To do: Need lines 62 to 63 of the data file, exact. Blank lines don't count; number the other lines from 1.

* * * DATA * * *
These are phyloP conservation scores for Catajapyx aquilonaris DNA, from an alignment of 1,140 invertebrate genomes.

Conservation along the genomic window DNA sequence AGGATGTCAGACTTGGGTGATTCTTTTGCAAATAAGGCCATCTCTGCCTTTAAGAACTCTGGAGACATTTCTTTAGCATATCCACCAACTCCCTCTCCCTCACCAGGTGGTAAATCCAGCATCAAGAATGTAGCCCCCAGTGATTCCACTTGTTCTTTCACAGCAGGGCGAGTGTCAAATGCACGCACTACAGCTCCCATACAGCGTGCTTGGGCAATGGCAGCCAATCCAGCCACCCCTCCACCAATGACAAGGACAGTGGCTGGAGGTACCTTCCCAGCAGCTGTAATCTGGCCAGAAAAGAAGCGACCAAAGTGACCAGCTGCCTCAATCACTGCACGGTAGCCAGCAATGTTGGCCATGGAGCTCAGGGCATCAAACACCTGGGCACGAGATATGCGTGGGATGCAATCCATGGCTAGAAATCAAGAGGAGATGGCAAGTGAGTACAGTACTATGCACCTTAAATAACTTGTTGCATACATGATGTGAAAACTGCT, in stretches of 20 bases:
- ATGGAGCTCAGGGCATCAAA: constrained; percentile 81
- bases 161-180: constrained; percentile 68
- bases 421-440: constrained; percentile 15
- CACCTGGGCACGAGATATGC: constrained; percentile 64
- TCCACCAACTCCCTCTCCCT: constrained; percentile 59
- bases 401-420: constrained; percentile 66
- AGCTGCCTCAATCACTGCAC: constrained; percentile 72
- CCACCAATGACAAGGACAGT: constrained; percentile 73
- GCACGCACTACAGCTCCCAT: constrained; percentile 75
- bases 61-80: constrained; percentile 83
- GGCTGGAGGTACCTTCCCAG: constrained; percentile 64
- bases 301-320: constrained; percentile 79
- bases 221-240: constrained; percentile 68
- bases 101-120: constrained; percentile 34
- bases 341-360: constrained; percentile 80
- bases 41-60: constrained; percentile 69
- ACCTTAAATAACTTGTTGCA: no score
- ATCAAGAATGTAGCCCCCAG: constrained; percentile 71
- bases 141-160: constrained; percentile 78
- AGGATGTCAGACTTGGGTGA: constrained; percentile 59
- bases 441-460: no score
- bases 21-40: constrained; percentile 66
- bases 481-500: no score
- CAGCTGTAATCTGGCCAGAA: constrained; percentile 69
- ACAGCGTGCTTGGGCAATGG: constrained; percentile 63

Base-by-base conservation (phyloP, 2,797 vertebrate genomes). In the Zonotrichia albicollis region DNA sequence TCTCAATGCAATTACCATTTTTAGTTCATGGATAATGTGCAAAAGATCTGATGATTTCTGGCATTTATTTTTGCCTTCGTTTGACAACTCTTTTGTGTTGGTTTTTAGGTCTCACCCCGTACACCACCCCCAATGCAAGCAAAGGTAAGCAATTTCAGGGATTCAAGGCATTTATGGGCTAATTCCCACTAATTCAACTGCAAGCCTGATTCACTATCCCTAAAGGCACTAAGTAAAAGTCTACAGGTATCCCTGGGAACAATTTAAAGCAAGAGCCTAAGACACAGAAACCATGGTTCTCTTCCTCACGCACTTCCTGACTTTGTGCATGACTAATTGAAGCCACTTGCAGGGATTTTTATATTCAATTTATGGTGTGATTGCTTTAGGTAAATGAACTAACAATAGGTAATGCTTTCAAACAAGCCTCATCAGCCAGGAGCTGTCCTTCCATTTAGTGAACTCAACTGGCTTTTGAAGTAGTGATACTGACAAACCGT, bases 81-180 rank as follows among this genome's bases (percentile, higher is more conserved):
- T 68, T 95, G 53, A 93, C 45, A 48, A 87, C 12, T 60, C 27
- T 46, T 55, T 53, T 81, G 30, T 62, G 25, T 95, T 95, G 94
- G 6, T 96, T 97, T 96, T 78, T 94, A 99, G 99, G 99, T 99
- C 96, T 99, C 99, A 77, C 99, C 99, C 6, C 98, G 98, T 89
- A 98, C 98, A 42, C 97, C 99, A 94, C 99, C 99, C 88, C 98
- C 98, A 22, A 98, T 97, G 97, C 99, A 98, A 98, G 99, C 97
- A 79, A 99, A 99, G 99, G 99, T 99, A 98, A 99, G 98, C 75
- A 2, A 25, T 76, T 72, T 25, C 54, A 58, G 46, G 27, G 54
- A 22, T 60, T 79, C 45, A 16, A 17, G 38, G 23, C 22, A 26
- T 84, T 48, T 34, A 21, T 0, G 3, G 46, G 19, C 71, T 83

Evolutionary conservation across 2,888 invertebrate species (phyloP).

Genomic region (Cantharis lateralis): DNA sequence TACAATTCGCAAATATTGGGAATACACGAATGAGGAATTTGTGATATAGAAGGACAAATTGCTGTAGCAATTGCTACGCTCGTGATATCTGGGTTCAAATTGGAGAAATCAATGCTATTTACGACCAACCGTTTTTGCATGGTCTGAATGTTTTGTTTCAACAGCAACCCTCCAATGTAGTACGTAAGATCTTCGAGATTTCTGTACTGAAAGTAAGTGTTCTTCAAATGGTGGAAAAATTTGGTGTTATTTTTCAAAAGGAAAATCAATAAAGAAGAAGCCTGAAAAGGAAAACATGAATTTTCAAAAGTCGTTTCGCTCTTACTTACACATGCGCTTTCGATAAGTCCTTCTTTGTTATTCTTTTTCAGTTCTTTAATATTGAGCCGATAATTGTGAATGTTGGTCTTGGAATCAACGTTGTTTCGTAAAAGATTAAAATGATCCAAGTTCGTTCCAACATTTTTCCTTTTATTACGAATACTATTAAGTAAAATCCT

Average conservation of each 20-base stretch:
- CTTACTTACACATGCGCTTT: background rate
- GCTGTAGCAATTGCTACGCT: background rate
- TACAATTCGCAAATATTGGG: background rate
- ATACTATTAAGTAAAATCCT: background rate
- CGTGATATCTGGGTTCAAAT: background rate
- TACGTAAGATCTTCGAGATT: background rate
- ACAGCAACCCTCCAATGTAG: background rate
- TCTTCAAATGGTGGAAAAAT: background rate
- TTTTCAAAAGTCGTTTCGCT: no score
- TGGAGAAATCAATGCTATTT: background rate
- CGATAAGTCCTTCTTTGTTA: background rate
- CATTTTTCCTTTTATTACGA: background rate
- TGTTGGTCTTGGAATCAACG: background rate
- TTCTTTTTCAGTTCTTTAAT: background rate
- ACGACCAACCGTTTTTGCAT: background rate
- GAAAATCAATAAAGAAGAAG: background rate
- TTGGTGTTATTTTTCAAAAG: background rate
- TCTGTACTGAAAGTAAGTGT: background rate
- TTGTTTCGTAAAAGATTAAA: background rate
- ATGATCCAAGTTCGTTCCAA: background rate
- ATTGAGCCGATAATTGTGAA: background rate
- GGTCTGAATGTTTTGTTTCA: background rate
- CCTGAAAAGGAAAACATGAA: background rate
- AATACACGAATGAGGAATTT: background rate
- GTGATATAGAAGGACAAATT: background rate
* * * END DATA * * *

- ATTGAGCCGATAATTGTGAA: background rate
- GGTCTGAATGTTTTGTTTCA: background rate